Vikings

The Colts Present the Perfect Get-Right Game For Minnesota's Defense

Photo credit: Robert Scheer-Indy Star via USA TODAY Sports

Through 13 games, it’s fair to say that Ed Donatell’s first year with the Minnesota Vikings has not gone to plan. The Vikings have surrendered a league-worst 5,248 yards of offense this season, including five consecutive 400-plus yard games, a franchise record.

Minnesota’s defensive deficiencies have been overshadowed by their 10-3 record and top-10 offense; however, this way of winning is not sustainable.

As I’ve written before, Donatell routinely rolls out conservative game plans. As a result, for most of the game, both safeties are in a Cover 2 look, and the corners are typically five to eight yards off the receivers.

Even though the defense has given up an average of 343.6 passing yards per game since Week 10, Donatell has not adjusted the defense. However, after this most recent loss against the Jared Goff-led Detroit Lions, Donatell must adapt.

Donatell’s defensive scheme is predicated on not surrendering big passing plays over the top and getting after the quarterback with only four-man rushes. Unfortunately, neither of those things happened last game. Goff was able to hit two deep shots for touchdowns and was standing inside a clean pocket the entire game.

Luckily enough for Donatell and Co., the Indianapolis Colts present a golden opportunity to begin to amend the league’s worst defense in yards allowed.

The Colts are currently the second-worst-scoring offense in the NFL, with an average of 16.1 points per game. Additionally, they rank bottom 10 in yards of offense this season and have allowed a league-worst 46 sacks.

Add that all together, and you have a perfect get-right game for Donatell’s defense.

But what exactly does a get-right game look like? Because the Vikings defense hasn’t looked right since Week 1. Allow me to jog your memory and show you what Donatell’s defense is supposed to be.

In Week 1, Donatell generated pressure against the Green Bay Packers multiple times, including four sacks. Not only that, but he was able to do so in different ways with various defensive looks. For example, this double A-gap look was able to notch Za’Darius Smith his first sack of the year.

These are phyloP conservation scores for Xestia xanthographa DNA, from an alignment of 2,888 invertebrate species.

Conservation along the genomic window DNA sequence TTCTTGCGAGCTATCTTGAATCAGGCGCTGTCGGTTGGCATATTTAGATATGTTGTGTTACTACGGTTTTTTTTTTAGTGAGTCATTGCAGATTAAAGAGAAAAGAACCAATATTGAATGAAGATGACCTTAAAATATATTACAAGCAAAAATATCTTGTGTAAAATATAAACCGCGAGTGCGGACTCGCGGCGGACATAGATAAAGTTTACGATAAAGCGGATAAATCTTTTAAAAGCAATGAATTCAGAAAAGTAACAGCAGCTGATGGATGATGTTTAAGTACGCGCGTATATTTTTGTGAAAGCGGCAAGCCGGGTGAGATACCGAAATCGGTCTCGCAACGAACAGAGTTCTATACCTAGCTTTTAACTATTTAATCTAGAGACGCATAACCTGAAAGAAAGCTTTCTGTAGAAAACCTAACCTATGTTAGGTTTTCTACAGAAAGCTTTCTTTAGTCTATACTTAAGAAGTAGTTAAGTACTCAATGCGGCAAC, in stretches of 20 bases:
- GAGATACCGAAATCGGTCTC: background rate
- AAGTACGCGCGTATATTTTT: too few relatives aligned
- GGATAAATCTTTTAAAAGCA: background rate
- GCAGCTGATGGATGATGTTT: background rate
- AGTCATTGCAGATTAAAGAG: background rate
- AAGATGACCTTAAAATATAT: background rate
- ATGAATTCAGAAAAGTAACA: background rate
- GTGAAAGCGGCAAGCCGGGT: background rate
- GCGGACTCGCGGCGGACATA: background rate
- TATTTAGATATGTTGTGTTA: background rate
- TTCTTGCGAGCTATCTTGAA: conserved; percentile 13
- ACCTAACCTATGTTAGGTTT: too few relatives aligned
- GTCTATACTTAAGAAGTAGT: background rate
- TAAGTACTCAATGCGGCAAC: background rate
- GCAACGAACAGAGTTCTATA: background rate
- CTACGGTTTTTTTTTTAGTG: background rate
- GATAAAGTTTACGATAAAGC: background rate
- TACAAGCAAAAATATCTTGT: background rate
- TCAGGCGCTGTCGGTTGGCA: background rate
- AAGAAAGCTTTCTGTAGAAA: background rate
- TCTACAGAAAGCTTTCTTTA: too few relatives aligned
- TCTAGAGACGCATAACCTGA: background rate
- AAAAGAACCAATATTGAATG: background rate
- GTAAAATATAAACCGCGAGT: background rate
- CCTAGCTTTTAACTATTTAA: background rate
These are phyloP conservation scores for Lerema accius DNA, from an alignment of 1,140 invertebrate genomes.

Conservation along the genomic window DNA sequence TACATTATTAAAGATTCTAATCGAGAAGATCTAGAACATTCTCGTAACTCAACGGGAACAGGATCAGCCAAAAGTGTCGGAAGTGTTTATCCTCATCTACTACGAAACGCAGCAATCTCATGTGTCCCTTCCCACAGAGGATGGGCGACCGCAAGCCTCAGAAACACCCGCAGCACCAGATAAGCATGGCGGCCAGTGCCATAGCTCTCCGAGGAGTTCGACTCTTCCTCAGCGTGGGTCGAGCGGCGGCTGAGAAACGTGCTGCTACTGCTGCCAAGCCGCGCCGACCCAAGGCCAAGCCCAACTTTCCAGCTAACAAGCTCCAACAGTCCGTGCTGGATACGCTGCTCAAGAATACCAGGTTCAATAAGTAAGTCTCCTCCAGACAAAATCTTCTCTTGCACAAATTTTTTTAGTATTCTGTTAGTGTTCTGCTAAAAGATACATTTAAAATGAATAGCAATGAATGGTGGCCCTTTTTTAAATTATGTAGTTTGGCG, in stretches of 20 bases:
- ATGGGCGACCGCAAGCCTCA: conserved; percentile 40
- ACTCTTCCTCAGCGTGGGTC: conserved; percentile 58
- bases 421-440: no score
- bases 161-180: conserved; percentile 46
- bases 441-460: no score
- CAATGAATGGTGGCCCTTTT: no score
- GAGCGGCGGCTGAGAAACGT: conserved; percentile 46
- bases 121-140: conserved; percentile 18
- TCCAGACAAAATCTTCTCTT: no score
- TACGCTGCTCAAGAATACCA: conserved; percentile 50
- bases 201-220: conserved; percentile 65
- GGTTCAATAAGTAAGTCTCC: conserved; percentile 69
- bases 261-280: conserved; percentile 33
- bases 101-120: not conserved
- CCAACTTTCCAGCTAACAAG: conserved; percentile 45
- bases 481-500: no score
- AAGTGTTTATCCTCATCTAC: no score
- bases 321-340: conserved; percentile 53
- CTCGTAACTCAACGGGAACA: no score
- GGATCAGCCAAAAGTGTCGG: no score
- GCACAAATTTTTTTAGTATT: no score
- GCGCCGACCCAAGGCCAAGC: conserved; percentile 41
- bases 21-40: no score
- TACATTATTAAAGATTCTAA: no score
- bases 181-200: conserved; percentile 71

Or with this stunt, he ran with Harrison Phillips and Za’Darius Smith on first-and-10.

In this game, the Vikings got all their sacks without ever rushing more than four defenders. This statistic tells me that it wasn’t the pass rush doing all the heavy lifting, it was the coverage downfield.

Rodgers routinely had time to throw the ball. The problem was there was nobody to throw the ball too. Coverage was tight downfield. If you give No. 55 and No. 99 enough time, they will eventually get home.

The following week, though, Nick Sirianni picked apart Minnesota’s defense and gave the rest of the league the blueprint on how to beat Donatell’s scheme. The answer? The quick-passing game.

With the Vikings’ corners so far off, hitting a receiver on a quick slant or a running back on a swing pass becomes as easy as ever and forces near-perfect tackling from the cornerback position. Since that game against the Philadelphia Eagles, little has changed in Minnesota’s game plan from week to week. Because of this refusal to adapt, the defense continues to surrender the same easy gains.

Donatell should look at Indianapolis as an opportunity to get more aggressive on the defensive side of the ball. Play more press-man coverage and dial up some exotic looks to confuse the quarterback. Most importantly, though, take away those quick throws that have been the team’s kryptonite all year.

If Donatell cannot keep this lowly Colts offense under 400 yards, a mark they have only achieved three times this season, then it may be time to abandon this scheme entirely.

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Photo credit: Robert Scheer-Indy Star via USA TODAY Sports

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